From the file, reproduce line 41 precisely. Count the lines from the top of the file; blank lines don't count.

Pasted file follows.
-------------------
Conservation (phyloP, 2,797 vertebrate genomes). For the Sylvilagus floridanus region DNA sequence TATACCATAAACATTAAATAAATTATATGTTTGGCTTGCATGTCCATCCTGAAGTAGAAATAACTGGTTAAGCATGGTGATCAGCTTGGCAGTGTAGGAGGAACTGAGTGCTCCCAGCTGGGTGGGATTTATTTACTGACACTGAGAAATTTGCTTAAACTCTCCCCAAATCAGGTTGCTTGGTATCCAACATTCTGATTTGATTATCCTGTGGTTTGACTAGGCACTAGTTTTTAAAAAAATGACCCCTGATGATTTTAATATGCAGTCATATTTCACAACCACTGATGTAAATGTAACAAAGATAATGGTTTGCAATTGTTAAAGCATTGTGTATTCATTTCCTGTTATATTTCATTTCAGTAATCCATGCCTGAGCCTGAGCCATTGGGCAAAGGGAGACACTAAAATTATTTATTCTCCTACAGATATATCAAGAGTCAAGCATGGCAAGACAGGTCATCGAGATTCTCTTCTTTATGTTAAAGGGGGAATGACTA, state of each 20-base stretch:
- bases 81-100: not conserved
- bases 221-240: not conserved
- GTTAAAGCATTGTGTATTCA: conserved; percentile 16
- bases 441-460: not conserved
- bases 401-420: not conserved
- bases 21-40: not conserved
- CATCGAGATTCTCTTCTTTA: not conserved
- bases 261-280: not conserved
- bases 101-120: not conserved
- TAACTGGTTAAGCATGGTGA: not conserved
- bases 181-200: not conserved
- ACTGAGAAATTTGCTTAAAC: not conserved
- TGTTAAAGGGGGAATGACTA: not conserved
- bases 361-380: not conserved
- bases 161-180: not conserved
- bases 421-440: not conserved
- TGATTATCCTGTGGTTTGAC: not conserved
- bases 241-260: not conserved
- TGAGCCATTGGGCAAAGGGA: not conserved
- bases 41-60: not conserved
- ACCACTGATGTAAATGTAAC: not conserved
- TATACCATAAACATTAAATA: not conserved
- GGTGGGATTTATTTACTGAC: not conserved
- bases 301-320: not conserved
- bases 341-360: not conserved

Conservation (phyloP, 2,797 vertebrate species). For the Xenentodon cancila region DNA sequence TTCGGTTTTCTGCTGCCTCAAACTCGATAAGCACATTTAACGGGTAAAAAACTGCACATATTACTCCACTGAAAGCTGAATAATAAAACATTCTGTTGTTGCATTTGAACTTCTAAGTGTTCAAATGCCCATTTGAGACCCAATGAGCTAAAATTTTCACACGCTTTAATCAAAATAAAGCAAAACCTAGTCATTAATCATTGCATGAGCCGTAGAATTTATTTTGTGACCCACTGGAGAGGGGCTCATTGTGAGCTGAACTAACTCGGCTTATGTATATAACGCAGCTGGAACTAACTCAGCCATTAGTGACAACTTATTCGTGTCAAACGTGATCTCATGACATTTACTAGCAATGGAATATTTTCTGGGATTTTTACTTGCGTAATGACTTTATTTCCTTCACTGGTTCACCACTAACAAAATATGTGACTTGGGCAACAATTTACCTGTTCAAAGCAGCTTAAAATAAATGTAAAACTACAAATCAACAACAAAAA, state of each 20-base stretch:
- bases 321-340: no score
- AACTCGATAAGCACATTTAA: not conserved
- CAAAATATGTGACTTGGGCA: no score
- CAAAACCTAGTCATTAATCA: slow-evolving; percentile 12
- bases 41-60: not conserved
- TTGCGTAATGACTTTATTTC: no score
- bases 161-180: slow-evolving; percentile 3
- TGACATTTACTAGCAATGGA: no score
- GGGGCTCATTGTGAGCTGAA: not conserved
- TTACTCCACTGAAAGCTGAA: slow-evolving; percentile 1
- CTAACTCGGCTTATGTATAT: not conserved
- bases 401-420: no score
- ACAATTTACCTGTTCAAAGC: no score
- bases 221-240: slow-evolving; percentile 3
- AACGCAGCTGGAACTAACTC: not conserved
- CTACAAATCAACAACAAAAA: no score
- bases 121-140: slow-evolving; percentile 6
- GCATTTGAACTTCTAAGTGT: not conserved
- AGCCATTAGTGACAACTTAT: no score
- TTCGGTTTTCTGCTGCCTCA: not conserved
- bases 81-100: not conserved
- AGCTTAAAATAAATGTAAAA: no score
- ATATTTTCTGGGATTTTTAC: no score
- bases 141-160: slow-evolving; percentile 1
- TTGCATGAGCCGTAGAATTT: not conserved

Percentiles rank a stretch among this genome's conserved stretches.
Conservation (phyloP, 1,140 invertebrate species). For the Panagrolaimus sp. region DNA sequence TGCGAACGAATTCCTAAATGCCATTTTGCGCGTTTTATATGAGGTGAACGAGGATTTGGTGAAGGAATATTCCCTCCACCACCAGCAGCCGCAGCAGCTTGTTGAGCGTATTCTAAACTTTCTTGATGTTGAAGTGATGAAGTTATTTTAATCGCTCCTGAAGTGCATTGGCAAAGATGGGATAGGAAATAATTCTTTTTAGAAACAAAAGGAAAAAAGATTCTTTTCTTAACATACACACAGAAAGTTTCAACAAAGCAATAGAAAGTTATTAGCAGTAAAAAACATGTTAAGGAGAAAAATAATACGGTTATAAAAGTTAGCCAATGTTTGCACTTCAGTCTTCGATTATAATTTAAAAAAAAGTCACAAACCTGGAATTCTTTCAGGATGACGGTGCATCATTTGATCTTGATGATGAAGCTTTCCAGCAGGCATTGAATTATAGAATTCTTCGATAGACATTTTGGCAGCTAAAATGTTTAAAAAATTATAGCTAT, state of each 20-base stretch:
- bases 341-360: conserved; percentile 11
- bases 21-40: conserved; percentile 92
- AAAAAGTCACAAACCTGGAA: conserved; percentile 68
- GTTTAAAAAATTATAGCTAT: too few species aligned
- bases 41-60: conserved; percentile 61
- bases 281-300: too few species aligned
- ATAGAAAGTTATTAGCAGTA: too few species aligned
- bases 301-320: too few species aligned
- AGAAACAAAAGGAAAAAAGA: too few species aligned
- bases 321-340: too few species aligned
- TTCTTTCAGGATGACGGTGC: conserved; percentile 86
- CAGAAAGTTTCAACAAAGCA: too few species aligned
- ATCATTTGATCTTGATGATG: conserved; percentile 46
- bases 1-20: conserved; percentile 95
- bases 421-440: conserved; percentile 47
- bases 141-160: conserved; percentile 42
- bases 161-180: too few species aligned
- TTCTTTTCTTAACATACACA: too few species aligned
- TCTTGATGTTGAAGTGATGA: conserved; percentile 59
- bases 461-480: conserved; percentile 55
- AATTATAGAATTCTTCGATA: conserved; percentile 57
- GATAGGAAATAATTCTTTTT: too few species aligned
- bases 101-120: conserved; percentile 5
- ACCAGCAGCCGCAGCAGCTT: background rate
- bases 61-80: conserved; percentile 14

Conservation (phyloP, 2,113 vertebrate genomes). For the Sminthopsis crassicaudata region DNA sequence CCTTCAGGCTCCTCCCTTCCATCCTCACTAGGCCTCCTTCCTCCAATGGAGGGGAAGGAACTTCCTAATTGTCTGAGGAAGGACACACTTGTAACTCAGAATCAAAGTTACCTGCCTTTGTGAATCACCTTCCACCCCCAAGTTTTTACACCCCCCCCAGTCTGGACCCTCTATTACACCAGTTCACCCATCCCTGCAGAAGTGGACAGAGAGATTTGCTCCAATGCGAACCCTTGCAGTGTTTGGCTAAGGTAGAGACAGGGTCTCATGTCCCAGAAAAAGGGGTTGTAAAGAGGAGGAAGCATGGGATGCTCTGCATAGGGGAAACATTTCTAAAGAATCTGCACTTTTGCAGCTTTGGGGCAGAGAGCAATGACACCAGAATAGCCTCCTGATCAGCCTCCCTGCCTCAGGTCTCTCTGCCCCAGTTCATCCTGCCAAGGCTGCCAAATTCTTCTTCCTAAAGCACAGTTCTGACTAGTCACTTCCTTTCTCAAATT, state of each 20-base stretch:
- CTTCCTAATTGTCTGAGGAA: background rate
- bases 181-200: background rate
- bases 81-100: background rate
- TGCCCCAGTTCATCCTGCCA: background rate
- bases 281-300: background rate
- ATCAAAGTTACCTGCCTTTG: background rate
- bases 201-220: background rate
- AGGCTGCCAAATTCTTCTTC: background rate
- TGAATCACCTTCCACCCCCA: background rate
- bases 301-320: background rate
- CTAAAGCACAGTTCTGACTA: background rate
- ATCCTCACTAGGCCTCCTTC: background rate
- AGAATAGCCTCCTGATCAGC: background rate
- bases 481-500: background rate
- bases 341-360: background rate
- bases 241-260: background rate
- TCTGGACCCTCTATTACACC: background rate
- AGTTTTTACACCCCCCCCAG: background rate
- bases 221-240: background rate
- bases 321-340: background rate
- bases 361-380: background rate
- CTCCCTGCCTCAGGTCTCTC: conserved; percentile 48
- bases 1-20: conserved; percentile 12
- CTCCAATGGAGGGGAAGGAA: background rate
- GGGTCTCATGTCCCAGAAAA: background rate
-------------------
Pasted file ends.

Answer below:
- bases 221-240: slow-evolving; percentile 3